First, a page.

End Authority
[Amended]
Start Amendment Part

2. Amend § 701.21 by removing paragraph (i).

End Amendment Part Start Part

PART 703—INVESTMENT AND DEPOSIT ACTIVITIES

End Part Start Amendment Part

3. The authority citation for part 703 continues to read as follows:

End Amendment Part Start Authority

Authority: 12 U.S.C. 1757(7), 1757(8), 1757(15).

End Authority
[Amended]
Start Amendment Part

4. Amend § 703.2 by removing the definition “Derivative.”

End Amendment Part Start Amendment Part

5. Amend § 703.14 by revising paragraph (k) and adding paragraph (l) to read as follows:

End Amendment Part
Permissible investments.
* * * * *

(k) Loan pipeline management. A Federal credit union may enter into the following transactions related to the management of its loan pipeline:

(1) Interest rate lock commitments and forward sales commitments; and

(2) Transactions to manage interest rate exposure.

(l) Embedded options. A Federal credit union may enter into embedded options not required under generally accepted accounting principles (GAAP) adopted in the United States to be accounted for separately from the host contract. Embedded options that are required, under GAAP, to be accounted for separately from the host contract are addressed in § 703.103(c) of this part.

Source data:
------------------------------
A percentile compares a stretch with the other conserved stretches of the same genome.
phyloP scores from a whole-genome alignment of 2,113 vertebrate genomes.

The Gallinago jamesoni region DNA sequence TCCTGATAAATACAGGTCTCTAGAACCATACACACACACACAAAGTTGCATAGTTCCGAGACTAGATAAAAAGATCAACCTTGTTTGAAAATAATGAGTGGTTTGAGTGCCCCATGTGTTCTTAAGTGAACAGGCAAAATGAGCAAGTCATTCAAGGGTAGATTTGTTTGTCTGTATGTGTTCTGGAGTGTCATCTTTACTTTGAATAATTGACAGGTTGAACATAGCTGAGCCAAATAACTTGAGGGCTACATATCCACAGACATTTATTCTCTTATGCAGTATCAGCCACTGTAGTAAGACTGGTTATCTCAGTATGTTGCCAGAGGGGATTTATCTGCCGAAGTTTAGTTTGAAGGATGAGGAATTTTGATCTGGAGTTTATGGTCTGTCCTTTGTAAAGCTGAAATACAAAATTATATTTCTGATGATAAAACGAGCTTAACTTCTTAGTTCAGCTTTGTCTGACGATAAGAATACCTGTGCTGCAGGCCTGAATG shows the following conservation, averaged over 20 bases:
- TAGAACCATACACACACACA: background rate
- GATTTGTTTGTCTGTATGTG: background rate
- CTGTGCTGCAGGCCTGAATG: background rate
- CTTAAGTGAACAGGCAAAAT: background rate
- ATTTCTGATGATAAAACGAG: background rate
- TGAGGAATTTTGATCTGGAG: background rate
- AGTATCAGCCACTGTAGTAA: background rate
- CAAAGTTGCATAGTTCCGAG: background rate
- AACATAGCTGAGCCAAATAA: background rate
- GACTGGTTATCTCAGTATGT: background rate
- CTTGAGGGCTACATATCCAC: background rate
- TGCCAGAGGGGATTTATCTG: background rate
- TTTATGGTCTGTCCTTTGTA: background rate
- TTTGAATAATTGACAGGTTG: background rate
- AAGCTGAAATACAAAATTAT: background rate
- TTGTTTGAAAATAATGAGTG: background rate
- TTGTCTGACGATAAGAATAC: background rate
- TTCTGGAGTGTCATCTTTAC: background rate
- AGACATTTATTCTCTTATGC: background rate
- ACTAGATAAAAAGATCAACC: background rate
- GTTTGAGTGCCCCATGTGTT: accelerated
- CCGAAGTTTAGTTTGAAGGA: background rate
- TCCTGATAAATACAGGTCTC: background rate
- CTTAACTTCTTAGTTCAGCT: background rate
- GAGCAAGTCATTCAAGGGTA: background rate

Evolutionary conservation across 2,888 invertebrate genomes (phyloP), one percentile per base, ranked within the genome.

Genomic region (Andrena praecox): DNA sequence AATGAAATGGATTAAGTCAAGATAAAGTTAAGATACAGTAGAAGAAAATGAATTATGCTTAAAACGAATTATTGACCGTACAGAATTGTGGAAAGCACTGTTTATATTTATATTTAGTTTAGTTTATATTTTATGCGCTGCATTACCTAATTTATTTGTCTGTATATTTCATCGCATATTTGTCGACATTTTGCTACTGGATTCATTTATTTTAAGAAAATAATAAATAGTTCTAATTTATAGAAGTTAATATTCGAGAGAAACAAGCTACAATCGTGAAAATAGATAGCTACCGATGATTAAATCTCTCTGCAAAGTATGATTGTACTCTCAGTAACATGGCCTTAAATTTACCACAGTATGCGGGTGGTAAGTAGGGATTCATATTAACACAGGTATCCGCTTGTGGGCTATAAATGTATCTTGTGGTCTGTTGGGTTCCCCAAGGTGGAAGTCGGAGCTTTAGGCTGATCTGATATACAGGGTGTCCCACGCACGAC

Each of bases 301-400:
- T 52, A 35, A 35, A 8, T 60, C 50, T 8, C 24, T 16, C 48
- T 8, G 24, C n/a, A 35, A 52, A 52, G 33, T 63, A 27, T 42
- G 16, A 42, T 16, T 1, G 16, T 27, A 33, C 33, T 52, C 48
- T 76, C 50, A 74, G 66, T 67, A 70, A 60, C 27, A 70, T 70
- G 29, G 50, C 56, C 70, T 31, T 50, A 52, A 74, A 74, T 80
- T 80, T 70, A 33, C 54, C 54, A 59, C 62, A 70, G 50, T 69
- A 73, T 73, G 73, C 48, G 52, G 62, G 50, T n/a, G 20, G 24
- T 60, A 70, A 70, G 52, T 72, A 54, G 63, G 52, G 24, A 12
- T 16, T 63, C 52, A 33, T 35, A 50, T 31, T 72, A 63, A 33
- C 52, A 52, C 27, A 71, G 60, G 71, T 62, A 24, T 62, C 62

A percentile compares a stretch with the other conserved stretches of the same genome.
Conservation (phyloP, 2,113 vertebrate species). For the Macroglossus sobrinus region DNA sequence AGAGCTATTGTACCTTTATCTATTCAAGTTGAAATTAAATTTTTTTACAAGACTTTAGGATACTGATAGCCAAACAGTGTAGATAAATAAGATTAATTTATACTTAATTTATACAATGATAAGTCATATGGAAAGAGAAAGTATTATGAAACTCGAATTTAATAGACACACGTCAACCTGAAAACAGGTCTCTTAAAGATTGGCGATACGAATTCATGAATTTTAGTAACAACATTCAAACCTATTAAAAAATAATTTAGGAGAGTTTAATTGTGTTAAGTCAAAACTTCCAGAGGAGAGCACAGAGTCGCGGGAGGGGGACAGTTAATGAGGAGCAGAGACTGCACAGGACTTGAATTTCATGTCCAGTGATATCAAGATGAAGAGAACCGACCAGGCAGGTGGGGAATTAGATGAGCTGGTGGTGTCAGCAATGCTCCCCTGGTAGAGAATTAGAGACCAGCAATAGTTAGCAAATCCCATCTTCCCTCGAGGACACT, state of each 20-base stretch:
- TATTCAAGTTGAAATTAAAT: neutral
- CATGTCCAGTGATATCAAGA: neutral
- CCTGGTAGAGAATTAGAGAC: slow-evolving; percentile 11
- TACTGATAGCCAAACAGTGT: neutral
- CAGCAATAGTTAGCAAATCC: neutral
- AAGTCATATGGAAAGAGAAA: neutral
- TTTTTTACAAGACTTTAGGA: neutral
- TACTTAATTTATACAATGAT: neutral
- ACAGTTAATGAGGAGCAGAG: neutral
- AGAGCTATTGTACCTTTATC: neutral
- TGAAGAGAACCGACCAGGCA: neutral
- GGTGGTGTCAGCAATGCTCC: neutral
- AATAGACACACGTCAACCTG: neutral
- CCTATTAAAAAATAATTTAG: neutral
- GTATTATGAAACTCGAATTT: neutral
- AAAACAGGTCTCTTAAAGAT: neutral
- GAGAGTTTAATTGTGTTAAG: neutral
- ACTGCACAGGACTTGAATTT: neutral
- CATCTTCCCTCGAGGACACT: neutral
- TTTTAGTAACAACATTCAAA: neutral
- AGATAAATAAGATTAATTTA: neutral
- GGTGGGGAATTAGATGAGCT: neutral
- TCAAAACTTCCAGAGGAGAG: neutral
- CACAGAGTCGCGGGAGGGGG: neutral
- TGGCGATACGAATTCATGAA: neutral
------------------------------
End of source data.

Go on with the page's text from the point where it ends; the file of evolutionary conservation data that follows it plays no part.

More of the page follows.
Start Amendment Part

6. Revise Subpart B to part 703 to read as follows:

End Amendment Part
Subpart B—Derivatives Authority
703.101
Purpose and scope.
703.102
Definitions.
703.103
Requirements related to the characteristics of permissible interest rate risk Derivatives.
703.104
Requirements for counterparty agreements, collateral and Margining.
703.105
Reporting requirements.
703.106
Operational support requirements.
703.107
External service providers.
703.108
Notification and application requirements.
703.109
Regulatory violation or unsafe and unsound condition.
Purpose and scope.

(a) Purpose. This subpart grants Federal credit unions limited authority to enter into Derivatives only for the purpose of managing Interest Rate Risk.

(b) Scope. This subpart applies to all Federal credit unions. Except as provided in § 741.219, this rule does not apply to federally insured, state-chartered credit unions.

(c) Prior Approvals. Any Federal credit union with an active approval, under the prior version of this subpart, on [EFFECTIVE DATE OF FINAL RULE] is subject to the provisions of this subpart and is no longer subject to the restrictions, limits, or terms contained in the Federal credit union's approved application.